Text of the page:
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Getting Started & Why It Matters

Hello, BTP developers!

Today we are going to look at how you can implement your own role providing mechanism from SAP SuccessFactors to an extension application deployed in SAP BTP, Cloud Foundry runtime.
I am sure since you are here, you already know how to extend SAP SuccessFactors using SAP BTP, Cloud Foundry runtime and how to configure Single Sign-On between a subaccount in SAP BTP and SAP SuccessFactors.
If not, take a look at this documentation:

- Extending SAP SuccessFactors in the Cloud Foundry and Kyma Runtime
- Configure Single Sign-On Between a Subaccount in SAP BTP and SAP SuccessFactors

We will be focusing on a specific obstacle you may have encountered after developing and deploying your SAP SuccessFactors extension application in the SAP BTP, Cloud Foundry runtime -
having your user roles sent from SAP SuccessFactors to your CloudFoundry extension application.

At the moment, there is no automatic way to propagate a user's permission roles from your SAP SuccessFactors company to the extension application. This would mean that after authenticating in your application with their SAP SuccessFactors credentials, the users will not have the same permissions as they would in SAP SuccessFactors. This, as you can see, is not the most intuitive behavior. One would expect to have the same roles and permissions.

There are two ways to provide the extension application with the SAP SuccessFactors user roles. First way would be to double maintain the permissions and manually copy the permissions for each user from SAP SuccessFactors to the subaccount in SAP BTP. That, of course, is not the "prettiest" solution. In this tutorial, I am going to show you the second way of achieving this. You can modify your extension application by creating your own SAP SuccessFactors role provider.

Implementing Custom SAP SuccessFactors Role Provider for SAP BTP, Cloud Foundry Runtime

In the following steps, I am going to show you how to implement a role provider for a Java extension application which is implemented with the Spring Framework. It should be similar for other extension applications as well.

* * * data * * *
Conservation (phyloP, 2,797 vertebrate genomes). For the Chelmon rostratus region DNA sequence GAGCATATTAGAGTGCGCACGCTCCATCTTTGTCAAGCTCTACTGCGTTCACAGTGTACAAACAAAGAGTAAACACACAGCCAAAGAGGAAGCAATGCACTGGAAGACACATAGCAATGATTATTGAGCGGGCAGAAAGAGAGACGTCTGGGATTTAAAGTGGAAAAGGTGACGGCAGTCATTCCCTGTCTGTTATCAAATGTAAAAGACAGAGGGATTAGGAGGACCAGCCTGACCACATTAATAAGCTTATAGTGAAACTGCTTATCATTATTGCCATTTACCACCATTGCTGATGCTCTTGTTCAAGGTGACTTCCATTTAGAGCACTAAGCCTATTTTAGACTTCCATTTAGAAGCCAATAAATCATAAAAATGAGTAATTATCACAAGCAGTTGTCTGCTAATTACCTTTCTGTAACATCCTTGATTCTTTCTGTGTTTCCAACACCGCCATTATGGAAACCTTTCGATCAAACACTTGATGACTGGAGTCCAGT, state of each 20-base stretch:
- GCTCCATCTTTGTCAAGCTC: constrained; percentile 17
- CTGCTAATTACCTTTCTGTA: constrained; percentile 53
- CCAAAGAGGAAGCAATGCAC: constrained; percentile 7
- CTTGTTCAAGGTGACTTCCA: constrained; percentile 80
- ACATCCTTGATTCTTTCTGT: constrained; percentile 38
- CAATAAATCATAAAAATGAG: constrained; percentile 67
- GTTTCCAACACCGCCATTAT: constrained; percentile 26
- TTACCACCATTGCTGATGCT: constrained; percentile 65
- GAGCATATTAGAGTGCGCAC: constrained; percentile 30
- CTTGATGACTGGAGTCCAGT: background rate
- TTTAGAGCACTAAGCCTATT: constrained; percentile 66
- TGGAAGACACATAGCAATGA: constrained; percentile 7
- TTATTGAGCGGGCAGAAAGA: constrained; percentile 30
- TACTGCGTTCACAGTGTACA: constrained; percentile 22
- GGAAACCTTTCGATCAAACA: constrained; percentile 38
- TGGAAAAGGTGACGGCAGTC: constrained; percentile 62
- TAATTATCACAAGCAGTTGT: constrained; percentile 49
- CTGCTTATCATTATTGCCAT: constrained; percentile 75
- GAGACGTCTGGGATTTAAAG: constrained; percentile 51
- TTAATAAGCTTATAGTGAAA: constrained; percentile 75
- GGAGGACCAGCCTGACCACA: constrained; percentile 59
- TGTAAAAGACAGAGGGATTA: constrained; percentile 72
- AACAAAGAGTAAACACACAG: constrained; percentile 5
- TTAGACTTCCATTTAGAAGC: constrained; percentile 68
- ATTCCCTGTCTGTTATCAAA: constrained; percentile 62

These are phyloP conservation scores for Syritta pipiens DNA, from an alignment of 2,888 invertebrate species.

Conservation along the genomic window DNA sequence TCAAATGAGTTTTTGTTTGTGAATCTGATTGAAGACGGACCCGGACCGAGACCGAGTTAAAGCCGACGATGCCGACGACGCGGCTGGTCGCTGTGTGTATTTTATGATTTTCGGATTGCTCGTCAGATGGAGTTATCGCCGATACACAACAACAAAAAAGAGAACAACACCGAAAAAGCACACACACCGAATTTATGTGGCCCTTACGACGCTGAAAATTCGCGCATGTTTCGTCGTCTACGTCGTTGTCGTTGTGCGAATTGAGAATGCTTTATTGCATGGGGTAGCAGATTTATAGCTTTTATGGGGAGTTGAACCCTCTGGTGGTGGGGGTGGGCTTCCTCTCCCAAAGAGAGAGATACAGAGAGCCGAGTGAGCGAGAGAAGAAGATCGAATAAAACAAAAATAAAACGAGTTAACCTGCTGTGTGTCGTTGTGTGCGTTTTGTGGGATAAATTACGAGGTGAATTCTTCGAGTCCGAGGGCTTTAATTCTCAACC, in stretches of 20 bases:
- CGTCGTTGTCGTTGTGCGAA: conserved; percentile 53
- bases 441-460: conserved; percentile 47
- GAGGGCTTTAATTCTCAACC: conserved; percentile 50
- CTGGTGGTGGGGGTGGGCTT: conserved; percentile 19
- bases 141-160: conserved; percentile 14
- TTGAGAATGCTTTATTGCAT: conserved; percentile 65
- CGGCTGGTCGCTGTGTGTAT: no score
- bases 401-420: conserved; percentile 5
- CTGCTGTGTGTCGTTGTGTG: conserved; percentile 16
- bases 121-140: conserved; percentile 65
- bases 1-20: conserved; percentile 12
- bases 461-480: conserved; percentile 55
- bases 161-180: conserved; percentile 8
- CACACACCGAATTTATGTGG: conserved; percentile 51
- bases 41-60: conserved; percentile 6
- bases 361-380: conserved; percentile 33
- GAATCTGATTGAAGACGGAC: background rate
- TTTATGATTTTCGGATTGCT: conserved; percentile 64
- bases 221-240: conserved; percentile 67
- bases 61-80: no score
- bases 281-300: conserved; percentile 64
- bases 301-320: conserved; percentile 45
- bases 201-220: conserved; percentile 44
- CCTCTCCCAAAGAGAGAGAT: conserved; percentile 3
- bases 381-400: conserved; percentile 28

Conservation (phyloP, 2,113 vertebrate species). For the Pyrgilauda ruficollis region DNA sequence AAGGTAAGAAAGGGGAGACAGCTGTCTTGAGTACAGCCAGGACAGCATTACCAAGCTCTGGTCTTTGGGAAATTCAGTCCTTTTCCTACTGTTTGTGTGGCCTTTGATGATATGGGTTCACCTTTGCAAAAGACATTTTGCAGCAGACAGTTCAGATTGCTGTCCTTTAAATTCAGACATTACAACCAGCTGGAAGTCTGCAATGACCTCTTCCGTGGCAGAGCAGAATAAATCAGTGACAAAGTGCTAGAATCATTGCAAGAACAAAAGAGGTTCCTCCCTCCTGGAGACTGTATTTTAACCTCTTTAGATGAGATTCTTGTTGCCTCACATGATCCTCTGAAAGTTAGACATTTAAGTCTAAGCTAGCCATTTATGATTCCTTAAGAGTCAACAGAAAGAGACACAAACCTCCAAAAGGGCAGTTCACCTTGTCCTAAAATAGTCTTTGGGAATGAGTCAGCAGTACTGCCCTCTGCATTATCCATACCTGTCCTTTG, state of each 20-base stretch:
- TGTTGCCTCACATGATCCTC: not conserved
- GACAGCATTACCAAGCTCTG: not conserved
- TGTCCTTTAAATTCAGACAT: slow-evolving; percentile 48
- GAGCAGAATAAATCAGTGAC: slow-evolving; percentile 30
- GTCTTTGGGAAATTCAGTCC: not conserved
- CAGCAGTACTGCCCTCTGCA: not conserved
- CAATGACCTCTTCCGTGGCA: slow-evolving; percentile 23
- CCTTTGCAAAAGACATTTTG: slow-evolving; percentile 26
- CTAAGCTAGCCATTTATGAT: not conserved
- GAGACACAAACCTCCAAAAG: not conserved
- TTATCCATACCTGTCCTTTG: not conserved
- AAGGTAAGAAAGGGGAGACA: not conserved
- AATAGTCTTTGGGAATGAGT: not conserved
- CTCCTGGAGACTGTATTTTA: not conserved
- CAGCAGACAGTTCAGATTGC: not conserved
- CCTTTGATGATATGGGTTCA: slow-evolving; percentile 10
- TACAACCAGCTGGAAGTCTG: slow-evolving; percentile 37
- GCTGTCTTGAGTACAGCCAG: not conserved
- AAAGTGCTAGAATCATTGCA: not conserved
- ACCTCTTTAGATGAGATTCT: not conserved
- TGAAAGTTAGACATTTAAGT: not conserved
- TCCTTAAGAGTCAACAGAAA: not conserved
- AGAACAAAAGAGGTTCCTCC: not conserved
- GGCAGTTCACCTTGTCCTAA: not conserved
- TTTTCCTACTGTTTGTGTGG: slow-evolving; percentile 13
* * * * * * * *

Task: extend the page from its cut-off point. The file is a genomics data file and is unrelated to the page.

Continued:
So, you have already set up your security and are likely using the security capabilities of the SAP BTP Spring XSUAA Security Library to secure your application. This library will extract the permissions that are in the JSON Web Token (JWT) which is used for the caller's authentication. At this moment, the SAP SuccessFactors identity provider does not send the user roles and permissions to your SAP Authorization and Trust Management service instance and they are not passed to the JWT. This means that you will need a custom JWT Authentication Converter to get the caller's roles from SAP SuccessFactors.

Your current security configuration setup looks like this:
public class SecurityConfiguration extends WebSecurityConfigurerAdapter {

private final XsuaaServiceConfiguration xsuaaServiceConfiguration;

public SecurityConfiguration(XsuaaServiceConfiguration xsuaaServiceConfiguration) {
this.xsuaaServiceConfiguration = xsuaaServiceConfiguration;

protected void configure(HttpSecurity http) throws Exception {
.authorizeHttpRequests(authz ->
.jwtAuthenticationConverter(new TokenAuthenticationConverter(xsuaaServiceConfiguration));

The XsuaaServiceConfiguration instance is used to instantiate a class which implements Converter<Jwt, AbstractAuthenticationToken>. This way, the permissions of the user are taken from the subaccount in SAP BTP. In the example above, if the user has the "Read" permission, they will be able to call the /hello path successfully.

In order to use authorities which are defined in the SAP SuccessFactors company and not in the subaccount in SAP BTP, we will need to write our own custom implementation of the Converter<Jwt, AbstractAuthenticationToken> interface.

Here is a simple implementation of such converter:
public class SfRoleProvider implements Converter<Jwt, AbstractAuthenticationToken> {

private final SfRolesRetriever sfRolesRetriever;

public SfRoleProvider(SfRolesRetriever sfRolesRetriever) {
this.sfRolesRetriever = sfRolesRetriever;

public AbstractAuthenticationToken convert(Jwt jwt) {